Harris will formally become the first Black and South Asian woman ever nominated to a major presidential party ticket.

Three generations of women — Harris' sister Maya Harris, her niece Meena, and her stepdaughter, Ella Emhoff — will deliver speeches virtually officially nominating the California senator as the Democratic nominee for vice president of the United States.

Harris will be joined on the program by some of the nation's most prominent women, including Hillary Clinton, House Speaker Nancy Pelosi and Massachusetts Sen. Elizabeth Warren, who, like Harris, competed against Biden for the 2020 nomination.

Former President Barack Obama will also make the case for his former vice president in what will be a sharp rebuke of Trump's handling of the coronavirus pandemic and the presidency in general.

8:54 p.m. ET, August 19, 2020

Harris' friend on what tonight's historic Democratic vice presidential nomination means to her

Ahead of Sen. Kamala Harris' speech this evening, friend Stacey Johnson-Batiste spoke to CNN's Dana Bash about what tonight's historic moment means to her friend of more than 50 years.

"I get choked up thinking about it. It means everything, and I think, right, now with everything going on in our country, she is the right person at the right time. When I think about Kamala's mother, Shyamala, she was such a pillar of strength. She was so loving and so embracing of all people, and she had so much courage. I just know that she is here with her in spirit," Johnson-Batiste said.

"It means so much, and by this being the 100th anniversary of the women's right to vote, it's so symbolic. I mean, it just seams like, you know, the stars have lined up and everything Kamala has worked so hard for, all these decades has gotten her ready," she said.

Harris will formally become the first Black and South Asian woman ever nominated to a major presidential party ticket when she formally accepts the nomination tonight.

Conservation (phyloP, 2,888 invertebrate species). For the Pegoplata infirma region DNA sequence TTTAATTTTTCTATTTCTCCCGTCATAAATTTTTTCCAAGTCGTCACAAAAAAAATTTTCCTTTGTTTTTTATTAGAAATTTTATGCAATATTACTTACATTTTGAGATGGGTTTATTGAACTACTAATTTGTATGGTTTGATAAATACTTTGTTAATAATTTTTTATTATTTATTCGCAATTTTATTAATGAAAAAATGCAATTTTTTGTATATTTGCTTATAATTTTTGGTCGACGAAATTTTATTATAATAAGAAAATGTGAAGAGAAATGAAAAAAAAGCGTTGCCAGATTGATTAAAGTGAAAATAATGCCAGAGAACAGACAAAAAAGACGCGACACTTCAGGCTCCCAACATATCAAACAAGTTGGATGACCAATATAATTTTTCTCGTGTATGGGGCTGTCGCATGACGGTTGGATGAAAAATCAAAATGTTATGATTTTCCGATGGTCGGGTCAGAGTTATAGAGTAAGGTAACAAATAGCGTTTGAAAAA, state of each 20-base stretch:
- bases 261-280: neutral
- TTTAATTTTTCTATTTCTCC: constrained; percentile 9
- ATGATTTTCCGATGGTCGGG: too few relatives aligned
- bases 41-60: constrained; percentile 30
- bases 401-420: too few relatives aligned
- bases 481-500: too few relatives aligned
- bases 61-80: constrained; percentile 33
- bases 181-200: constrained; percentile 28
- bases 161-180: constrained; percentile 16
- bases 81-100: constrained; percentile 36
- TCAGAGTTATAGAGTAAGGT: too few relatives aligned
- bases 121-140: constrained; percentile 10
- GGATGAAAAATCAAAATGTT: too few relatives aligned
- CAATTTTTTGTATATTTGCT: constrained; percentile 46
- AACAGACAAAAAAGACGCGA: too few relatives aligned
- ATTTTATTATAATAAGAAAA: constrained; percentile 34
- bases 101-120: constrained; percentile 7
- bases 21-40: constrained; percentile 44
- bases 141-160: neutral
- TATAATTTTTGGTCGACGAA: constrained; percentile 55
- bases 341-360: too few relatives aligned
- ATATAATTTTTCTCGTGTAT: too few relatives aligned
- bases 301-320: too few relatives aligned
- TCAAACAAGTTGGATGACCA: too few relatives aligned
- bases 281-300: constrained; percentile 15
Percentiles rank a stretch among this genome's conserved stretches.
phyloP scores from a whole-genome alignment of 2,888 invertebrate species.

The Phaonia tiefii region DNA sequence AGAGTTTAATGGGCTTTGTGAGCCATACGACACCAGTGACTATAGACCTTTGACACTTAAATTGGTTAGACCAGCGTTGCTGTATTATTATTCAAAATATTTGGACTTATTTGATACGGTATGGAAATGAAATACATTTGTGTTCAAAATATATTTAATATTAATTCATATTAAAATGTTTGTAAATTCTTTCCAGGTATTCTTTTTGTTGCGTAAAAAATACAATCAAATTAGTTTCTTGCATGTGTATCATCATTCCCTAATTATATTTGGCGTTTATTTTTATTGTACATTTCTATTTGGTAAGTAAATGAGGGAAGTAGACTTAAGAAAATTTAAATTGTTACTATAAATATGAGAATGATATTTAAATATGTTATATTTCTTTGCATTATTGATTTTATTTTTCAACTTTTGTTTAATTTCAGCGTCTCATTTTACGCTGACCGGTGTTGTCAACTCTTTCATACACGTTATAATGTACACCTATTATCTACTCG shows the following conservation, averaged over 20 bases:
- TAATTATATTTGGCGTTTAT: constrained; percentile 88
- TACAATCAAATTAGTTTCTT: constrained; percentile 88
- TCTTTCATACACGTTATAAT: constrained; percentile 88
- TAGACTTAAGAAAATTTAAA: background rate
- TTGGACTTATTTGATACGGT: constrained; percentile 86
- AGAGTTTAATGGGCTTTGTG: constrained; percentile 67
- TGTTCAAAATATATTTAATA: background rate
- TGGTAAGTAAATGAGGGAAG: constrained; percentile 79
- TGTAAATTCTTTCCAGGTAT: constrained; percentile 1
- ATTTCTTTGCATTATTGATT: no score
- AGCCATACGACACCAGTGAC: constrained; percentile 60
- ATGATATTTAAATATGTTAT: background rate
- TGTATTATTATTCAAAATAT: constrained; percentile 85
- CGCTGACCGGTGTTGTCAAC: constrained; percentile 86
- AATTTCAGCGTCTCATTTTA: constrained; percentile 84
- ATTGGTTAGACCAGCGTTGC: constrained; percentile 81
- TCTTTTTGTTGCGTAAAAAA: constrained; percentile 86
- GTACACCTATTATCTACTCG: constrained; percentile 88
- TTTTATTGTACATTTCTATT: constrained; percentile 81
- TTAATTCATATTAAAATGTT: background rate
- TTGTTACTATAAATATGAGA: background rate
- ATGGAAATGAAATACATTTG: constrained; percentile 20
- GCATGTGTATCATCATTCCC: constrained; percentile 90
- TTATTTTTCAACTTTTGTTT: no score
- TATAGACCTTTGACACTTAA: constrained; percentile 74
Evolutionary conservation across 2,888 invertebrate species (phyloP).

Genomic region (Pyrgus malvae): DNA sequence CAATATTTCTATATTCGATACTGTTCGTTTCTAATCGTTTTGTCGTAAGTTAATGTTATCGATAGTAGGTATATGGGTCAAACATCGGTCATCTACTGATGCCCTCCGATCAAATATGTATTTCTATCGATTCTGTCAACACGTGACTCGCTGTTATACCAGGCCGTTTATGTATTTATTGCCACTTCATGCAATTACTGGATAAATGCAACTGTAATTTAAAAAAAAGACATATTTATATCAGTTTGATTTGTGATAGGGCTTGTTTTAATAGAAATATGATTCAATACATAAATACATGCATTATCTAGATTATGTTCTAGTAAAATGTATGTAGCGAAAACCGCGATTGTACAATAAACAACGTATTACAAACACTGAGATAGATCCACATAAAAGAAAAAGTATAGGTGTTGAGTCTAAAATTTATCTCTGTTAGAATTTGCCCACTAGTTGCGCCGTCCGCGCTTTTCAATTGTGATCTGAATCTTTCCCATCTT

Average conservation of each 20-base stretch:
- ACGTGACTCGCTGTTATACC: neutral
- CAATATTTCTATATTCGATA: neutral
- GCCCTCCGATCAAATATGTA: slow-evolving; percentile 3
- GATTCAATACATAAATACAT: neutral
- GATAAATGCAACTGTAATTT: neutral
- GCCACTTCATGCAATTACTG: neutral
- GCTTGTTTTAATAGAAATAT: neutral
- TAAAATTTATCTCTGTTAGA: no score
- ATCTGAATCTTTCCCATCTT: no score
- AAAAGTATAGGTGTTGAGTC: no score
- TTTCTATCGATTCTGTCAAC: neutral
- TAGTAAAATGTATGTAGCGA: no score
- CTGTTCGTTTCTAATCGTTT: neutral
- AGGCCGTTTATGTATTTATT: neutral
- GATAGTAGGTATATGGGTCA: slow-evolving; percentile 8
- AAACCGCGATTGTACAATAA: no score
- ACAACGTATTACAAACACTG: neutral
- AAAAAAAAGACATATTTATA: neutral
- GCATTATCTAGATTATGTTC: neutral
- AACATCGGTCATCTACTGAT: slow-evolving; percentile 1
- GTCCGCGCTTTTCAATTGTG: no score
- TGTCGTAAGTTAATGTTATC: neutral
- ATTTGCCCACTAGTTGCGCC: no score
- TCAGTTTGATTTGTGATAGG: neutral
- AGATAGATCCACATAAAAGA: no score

Johnson-Batiste added that Harris' career has prepared her to debate current Vice President Mike Pence in October.

"Kamala is fierce, and she's a fighter. And the one thing that she will not do is let, you know, let someone get away with not telling it like it, is telling the truth to the people. She won't let those types of comments to get past her," Harris' friend said. "She's going to hold him accountable, and she is going to stick to the facts, she's going to stick to the issue, she's going to educate."


8:56 p.m. ET, August 19, 2020

Harris and Clinton speeches will touch on Biden's late son Beau

From CNN's Arlette Saenz

Former Secretary of State Hillary Clinton and Sen. Kamala Harris.
Former Secretary of State Hillary Clinton and Sen. Kamala Harris. Getty Images

At least two of tonight’s top Democratic speakers will make nods to Joe Biden’s late son Beau, who passed away from cancer in 2015.

A source familiar with Sen. Kamala Harris’ speech says Harris will talk about Beau Biden and how she got to know the former vice president through her relationship with Beau as the two became friends while serving as state attorneys general at the same time.

Hillary Clinton is also expected to talk how the former vice president dealt with the loss of his son in 2015. It’s just one of the many references during this convention to Biden’s resilience in the face of loss and the empathy he exhibits. 

Clinton will also shine some light on Harris’ humanity. Clinton and Harris both worked with a young Democratic spokesperson named Tyrone Gayle who died of cancer two years ago.

Clinton will talk about how Harris flew to be with Gayle shortly before he died as she highlights the compassion of Joe Biden’s running mate — a trait this Democratic ticket is trying to present as a contrast to President Trump.